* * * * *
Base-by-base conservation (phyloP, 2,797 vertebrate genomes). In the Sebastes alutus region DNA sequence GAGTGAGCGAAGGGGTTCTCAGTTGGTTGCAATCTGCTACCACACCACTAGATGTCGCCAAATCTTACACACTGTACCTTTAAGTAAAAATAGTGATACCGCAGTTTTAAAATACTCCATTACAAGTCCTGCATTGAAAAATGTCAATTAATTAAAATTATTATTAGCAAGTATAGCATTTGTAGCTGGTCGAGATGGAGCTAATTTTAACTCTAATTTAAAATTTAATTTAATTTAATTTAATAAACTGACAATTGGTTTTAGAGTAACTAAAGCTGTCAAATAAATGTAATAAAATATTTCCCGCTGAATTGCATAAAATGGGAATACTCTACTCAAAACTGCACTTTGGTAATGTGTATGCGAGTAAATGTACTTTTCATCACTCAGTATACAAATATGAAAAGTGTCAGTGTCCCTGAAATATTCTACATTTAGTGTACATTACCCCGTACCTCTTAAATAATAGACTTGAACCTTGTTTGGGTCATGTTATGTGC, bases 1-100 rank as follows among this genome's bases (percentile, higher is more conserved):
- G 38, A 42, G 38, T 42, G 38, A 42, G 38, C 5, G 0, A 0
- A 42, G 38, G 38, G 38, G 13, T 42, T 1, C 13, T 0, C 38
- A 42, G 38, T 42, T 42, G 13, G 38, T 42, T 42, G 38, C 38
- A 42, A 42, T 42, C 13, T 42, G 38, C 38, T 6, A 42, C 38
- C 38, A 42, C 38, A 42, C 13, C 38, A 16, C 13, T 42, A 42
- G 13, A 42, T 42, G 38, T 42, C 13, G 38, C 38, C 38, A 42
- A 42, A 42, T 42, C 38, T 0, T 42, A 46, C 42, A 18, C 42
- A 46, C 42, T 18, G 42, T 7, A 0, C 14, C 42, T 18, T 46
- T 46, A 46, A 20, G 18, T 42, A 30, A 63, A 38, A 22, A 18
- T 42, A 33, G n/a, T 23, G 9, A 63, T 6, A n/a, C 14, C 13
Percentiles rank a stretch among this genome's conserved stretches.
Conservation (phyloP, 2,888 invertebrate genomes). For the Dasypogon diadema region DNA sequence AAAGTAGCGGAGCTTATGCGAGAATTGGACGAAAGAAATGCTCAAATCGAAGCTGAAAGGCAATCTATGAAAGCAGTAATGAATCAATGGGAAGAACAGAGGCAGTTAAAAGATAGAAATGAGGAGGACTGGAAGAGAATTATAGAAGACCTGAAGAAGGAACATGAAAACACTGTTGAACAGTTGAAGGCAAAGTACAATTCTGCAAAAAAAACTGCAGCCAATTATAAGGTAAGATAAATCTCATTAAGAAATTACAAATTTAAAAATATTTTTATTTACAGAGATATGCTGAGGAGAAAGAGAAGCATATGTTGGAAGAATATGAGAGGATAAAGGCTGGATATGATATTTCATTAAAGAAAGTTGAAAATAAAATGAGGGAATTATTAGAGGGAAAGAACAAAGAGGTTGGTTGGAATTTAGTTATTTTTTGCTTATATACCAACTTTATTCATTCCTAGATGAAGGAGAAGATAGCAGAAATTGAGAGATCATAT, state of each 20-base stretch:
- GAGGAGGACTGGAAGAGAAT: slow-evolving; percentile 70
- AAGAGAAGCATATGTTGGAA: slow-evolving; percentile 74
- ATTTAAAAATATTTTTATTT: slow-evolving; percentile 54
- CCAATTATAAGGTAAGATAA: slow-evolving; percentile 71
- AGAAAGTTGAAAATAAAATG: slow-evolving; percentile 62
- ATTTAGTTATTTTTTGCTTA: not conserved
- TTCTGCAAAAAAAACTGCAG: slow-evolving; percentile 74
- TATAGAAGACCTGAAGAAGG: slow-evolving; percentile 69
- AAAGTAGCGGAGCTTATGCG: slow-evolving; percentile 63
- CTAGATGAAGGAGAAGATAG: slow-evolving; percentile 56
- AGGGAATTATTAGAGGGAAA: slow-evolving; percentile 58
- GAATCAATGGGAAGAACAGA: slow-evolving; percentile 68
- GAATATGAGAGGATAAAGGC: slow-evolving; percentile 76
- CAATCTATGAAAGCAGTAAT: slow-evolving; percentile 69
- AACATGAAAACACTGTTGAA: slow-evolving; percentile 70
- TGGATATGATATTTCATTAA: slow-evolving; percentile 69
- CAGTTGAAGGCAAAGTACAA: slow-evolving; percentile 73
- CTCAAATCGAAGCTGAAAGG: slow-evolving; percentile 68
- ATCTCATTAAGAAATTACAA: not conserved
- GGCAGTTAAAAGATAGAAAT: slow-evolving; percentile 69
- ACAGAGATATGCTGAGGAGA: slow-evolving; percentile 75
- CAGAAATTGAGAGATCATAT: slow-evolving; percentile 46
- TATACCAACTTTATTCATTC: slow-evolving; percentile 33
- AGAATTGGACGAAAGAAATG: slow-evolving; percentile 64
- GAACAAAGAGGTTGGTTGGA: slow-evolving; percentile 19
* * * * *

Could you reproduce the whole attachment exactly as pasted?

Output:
Base-by-base conservation (phyloP, 2,797 vertebrate genomes). In the Sebastes alutus region DNA sequence GAGTGAGCGAAGGGGTTCTCAGTTGGTTGCAATCTGCTACCACACCACTAGATGTCGCCAAATCTTACACACTGTACCTTTAAGTAAAAATAGTGATACCGCAGTTTTAAAATACTCCATTACAAGTCCTGCATTGAAAAATGTCAATTAATTAAAATTATTATTAGCAAGTATAGCATTTGTAGCTGGTCGAGATGGAGCTAATTTTAACTCTAATTTAAAATTTAATTTAATTTAATTTAATAAACTGACAATTGGTTTTAGAGTAACTAAAGCTGTCAAATAAATGTAATAAAATATTTCCCGCTGAATTGCATAAAATGGGAATACTCTACTCAAAACTGCACTTTGGTAATGTGTATGCGAGTAAATGTACTTTTCATCACTCAGTATACAAATATGAAAAGTGTCAGTGTCCCTGAAATATTCTACATTTAGTGTACATTACCCCGTACCTCTTAAATAATAGACTTGAACCTTGTTTGGGTCATGTTATGTGC, bases 1-100 rank as follows among this genome's bases (percentile, higher is more conserved):
- G 38, A 42, G 38, T 42, G 38, A 42, G 38, C 5, G 0, A 0
- A 42, G 38, G 38, G 38, G 13, T 42, T 1, C 13, T 0, C 38
- A 42, G 38, T 42, T 42, G 13, G 38, T 42, T 42, G 38, C 38
- A 42, A 42, T 42, C 13, T 42, G 38, C 38, T 6, A 42, C 38
- C 38, A 42, C 38, A 42, C 13, C 38, A 16, C 13, T 42, A 42
- G 13, A 42, T 42, G 38, T 42, C 13, G 38, C 38, C 38, A 42
- A 42, A 42, T 42, C 38, T 0, T 42, A 46, C 42, A 18, C 42
- A 46, C 42, T 18, G 42, T 7, A 0, C 14, C 42, T 18, T 46
- T 46, A 46, A 20, G 18, T 42, A 30, A 63, A 38, A 22, A 18
- T 42, A 33, G n/a, T 23, G 9, A 63, T 6, A n/a, C 14, C 13
Percentiles rank a stretch among this genome's conserved stretches.
Conservation (phyloP, 2,888 invertebrate genomes). For the Dasypogon diadema region DNA sequence AAAGTAGCGGAGCTTATGCGAGAATTGGACGAAAGAAATGCTCAAATCGAAGCTGAAAGGCAATCTATGAAAGCAGTAATGAATCAATGGGAAGAACAGAGGCAGTTAAAAGATAGAAATGAGGAGGACTGGAAGAGAATTATAGAAGACCTGAAGAAGGAACATGAAAACACTGTTGAACAGTTGAAGGCAAAGTACAATTCTGCAAAAAAAACTGCAGCCAATTATAAGGTAAGATAAATCTCATTAAGAAATTACAAATTTAAAAATATTTTTATTTACAGAGATATGCTGAGGAGAAAGAGAAGCATATGTTGGAAGAATATGAGAGGATAAAGGCTGGATATGATATTTCATTAAAGAAAGTTGAAAATAAAATGAGGGAATTATTAGAGGGAAAGAACAAAGAGGTTGGTTGGAATTTAGTTATTTTTTGCTTATATACCAACTTTATTCATTCCTAGATGAAGGAGAAGATAGCAGAAATTGAGAGATCATAT, state of each 20-base stretch:
- GAGGAGGACTGGAAGAGAAT: slow-evolving; percentile 70
- AAGAGAAGCATATGTTGGAA: slow-evolving; percentile 74
- ATTTAAAAATATTTTTATTT: slow-evolving; percentile 54
- CCAATTATAAGGTAAGATAA: slow-evolving; percentile 71
- AGAAAGTTGAAAATAAAATG: slow-evolving; percentile 62
- ATTTAGTTATTTTTTGCTTA: not conserved
- TTCTGCAAAAAAAACTGCAG: slow-evolving; percentile 74
- TATAGAAGACCTGAAGAAGG: slow-evolving; percentile 69
- AAAGTAGCGGAGCTTATGCG: slow-evolving; percentile 63
- CTAGATGAAGGAGAAGATAG: slow-evolving; percentile 56
- AGGGAATTATTAGAGGGAAA: slow-evolving; percentile 58
- GAATCAATGGGAAGAACAGA: slow-evolving; percentile 68
- GAATATGAGAGGATAAAGGC: slow-evolving; percentile 76
- CAATCTATGAAAGCAGTAAT: slow-evolving; percentile 69
- AACATGAAAACACTGTTGAA: slow-evolving; percentile 70
- TGGATATGATATTTCATTAA: slow-evolving; percentile 69
- CAGTTGAAGGCAAAGTACAA: slow-evolving; percentile 73
- CTCAAATCGAAGCTGAAAGG: slow-evolving; percentile 68
- ATCTCATTAAGAAATTACAA: not conserved
- GGCAGTTAAAAGATAGAAAT: slow-evolving; percentile 69
- ACAGAGATATGCTGAGGAGA: slow-evolving; percentile 75
- CAGAAATTGAGAGATCATAT: slow-evolving; percentile 46
- TATACCAACTTTATTCATTC: slow-evolving; percentile 33
- AGAATTGGACGAAAGAAATG: slow-evolving; percentile 64
- GAACAAAGAGGTTGGTTGGA: slow-evolving; percentile 19